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Samuel C. Dudley, M.D., Ph.D.

Research Laboratory

LAB INFORMATION AVAILABLE POSITIONS PUBLICATIONS ALUMNI & FRIENDS PATENTS WEB RESOURCES CONTACT US RESEARCH PERSONNEL

Welcome to Dr. Samuel C. Dudley's cardiovascular research laboratory.


The laboratory spans from the basic science to investigator-initiated clinical trials.

The laboratory has pioneered many advances in the understanding of the cardiac Na+ channel. He has contributed to understanding the structure, regulation, and pathophysiology of the channel. The laboratory was the first 1) to demonstrate the spatial organization of the channel domains, 2) to clone and describe the function of the full-length mouse and human promoters, 3) to describe transcriptional effects of the renin-angiotensin system (RAS), 4) to identify a new gene and mechanism for Brugada syndrome, and 5) to identify transcription dysregulation in human heart failure (HF) that could contribute to arrhythmic risk. These discoveries have lead to more accurate rational drug design, a plausible hypothesis for the anti-arrhythmic effects of RAS inhibitors, a possible blood test to predict arrhythmic risk in HF, and a potential new treatment for this risk. To understand how the RAS system and reactive oxygen species affect ion channels, the laboratory has developed mice over-expressing the angiotensin-converting enzyme in the heart and showed the mice have increased cardiac superoxide production and sudden death, marked by slow conduction and downregulation of Na+ channels and connexins. Continuation of this work was recently supported by a new NIH grant award.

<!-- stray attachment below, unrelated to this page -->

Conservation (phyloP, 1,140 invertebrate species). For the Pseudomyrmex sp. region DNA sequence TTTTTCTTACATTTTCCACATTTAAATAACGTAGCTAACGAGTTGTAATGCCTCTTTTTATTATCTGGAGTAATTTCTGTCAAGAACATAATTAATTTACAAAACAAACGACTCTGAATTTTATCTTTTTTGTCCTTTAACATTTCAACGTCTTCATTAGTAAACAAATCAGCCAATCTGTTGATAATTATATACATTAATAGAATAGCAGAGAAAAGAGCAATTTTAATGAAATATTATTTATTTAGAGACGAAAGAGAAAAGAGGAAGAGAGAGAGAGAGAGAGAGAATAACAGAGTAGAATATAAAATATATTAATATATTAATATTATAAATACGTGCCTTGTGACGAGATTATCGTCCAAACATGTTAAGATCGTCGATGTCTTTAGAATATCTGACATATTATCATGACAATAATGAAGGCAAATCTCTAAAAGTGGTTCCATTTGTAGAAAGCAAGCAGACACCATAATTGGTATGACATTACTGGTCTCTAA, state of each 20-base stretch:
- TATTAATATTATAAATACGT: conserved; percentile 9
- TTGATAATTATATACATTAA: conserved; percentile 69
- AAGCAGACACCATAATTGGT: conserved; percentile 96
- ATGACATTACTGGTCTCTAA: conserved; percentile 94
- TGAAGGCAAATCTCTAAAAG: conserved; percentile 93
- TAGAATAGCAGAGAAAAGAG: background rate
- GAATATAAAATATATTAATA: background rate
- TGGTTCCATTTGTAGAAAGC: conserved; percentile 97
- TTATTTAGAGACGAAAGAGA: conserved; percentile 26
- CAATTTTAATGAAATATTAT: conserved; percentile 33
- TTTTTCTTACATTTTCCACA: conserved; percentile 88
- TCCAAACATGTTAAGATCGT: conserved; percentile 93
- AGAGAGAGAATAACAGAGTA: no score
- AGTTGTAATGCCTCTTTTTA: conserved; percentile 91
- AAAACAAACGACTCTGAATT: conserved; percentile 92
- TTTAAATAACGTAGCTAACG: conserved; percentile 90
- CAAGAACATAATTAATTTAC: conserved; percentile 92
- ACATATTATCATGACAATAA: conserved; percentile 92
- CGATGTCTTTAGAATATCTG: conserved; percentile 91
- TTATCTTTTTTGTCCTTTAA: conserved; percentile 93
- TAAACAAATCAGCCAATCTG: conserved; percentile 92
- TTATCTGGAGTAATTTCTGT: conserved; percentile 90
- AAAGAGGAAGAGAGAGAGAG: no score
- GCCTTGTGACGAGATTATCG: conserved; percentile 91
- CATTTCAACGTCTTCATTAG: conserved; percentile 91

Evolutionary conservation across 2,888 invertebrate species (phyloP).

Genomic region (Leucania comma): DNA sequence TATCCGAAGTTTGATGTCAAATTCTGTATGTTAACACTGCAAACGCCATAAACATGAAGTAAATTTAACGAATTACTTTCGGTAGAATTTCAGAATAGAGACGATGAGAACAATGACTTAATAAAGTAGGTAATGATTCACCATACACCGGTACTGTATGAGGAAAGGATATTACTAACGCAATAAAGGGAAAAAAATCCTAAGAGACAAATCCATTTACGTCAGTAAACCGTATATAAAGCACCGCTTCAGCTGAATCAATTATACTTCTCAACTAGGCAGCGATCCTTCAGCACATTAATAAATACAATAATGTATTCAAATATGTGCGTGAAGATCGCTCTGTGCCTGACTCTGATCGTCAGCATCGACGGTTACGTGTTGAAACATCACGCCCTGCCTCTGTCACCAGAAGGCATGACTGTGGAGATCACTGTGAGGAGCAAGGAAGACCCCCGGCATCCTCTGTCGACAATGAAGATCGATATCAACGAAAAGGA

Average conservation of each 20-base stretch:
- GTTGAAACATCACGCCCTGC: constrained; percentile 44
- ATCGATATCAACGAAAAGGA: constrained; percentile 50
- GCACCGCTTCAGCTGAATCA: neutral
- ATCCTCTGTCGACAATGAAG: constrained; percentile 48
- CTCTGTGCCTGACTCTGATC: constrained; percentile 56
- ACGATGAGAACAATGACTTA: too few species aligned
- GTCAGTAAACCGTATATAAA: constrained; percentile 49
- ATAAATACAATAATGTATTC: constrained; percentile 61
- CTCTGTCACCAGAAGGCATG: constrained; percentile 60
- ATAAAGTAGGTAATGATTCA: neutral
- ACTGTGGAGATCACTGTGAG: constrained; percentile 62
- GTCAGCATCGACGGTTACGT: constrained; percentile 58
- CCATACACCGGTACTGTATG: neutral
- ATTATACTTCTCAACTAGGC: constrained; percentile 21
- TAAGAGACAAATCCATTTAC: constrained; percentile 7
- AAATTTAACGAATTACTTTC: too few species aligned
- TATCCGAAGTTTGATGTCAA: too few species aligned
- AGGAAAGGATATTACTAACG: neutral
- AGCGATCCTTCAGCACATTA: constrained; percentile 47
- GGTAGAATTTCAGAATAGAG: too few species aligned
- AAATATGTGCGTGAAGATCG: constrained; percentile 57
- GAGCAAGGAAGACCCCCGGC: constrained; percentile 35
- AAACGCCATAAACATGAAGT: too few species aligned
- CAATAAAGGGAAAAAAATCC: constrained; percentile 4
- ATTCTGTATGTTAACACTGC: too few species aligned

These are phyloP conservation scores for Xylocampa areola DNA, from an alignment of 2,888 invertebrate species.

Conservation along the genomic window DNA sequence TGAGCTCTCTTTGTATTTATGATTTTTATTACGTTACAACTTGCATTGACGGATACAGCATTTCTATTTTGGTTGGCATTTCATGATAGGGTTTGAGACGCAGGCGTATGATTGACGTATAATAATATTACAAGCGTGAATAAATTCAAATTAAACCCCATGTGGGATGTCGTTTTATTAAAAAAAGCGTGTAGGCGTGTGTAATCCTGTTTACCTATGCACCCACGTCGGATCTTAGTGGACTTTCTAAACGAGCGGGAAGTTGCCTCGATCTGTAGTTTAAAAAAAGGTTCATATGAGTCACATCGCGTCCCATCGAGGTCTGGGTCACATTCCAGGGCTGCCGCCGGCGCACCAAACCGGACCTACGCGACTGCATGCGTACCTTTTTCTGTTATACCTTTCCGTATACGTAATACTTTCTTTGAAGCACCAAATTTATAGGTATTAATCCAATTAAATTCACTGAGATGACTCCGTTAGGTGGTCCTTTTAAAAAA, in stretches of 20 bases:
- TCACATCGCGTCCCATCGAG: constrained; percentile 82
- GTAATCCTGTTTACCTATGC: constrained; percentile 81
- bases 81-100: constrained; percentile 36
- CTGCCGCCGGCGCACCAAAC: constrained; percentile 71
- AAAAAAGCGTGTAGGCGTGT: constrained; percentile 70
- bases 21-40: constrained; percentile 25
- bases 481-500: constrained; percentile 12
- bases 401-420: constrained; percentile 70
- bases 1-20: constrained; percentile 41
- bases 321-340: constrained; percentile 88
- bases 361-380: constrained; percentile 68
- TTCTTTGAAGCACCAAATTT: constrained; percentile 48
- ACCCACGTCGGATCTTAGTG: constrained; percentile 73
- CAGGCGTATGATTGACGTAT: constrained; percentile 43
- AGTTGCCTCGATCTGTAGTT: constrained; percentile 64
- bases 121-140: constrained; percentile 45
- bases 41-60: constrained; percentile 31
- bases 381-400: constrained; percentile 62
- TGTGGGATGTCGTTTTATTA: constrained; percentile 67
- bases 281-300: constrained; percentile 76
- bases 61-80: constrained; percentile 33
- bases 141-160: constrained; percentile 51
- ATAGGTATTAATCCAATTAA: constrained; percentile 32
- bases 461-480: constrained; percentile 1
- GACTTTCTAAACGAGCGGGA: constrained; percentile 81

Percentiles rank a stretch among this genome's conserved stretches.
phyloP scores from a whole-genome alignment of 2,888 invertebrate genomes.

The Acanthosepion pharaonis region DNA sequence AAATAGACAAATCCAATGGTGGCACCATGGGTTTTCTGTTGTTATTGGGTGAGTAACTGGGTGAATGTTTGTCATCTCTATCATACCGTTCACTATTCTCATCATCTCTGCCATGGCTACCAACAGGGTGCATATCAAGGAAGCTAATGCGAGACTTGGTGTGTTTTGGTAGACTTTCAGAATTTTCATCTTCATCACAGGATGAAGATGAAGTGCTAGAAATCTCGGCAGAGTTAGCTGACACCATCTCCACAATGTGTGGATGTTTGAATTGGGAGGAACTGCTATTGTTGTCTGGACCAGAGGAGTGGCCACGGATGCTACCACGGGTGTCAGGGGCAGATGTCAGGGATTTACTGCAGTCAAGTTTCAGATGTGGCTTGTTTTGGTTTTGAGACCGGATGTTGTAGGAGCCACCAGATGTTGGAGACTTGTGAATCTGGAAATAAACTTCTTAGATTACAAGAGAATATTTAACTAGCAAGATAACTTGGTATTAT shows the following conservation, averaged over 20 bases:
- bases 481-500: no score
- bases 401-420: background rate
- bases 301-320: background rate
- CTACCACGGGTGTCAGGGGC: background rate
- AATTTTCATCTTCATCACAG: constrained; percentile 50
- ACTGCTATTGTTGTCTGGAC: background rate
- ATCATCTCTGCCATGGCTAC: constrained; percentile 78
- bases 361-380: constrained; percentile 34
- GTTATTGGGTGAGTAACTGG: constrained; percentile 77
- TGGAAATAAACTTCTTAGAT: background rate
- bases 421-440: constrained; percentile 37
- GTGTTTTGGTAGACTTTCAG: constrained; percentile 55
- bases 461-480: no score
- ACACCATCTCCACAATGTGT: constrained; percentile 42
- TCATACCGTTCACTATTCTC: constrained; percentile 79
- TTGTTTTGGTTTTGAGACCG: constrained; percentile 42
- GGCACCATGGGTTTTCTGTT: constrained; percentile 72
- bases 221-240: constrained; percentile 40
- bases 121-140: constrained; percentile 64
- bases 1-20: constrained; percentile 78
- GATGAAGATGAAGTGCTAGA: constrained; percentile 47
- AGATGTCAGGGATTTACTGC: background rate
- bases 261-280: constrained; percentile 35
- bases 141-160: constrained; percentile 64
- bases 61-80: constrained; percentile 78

In addition, the laboratory has developed a new line of research centered on the role of oxidative stress in atrial fibrillation (AF). He has been able to show that AF results in increased oxidative stress, most predominantly in the left atrium. This is coupled with endocardial remodeling contributing to the propensity for thrombus formation in this chamber and may represent part of the reason for the success of ablation strategies focused on this chamber. This research has led to insights into oxidative stress and diastolic HF, a potential new blood test for AF risk, and a human clinical trial to see statins will reduce atrial fibrillation (AF) recurrences.

In an additional line of work, the laboratory has been developing tissue engineered approaches for cardiac cell replacement. The laboratory was one of the earliest in the development of embryonic stem cells for this use and recently describe a new approach to increase cell engraftment.

RECENT LABORATORY NEWS

Dr. Dudley's laboratory was awarded recently funding by the National Institutes of Health for the application titled "Oxidative Stress and Left Ventricular Diastolic Function" as part of a Program Project Grant.

Dr. Dudley was recently inducted in the American Society of Clinical Investigation.

GRANTS AND PUBLICATIONS

View NIH Grants on CRISP »
View Publications on PubMed »


SAMUEL DUDLEY, MD. AVAILABLE POSITIONS PUBLICATIONS ALUMNI & FRIENDS PATENTS WEB RESOURCES CONTACT US RESEARCH PERSONNEL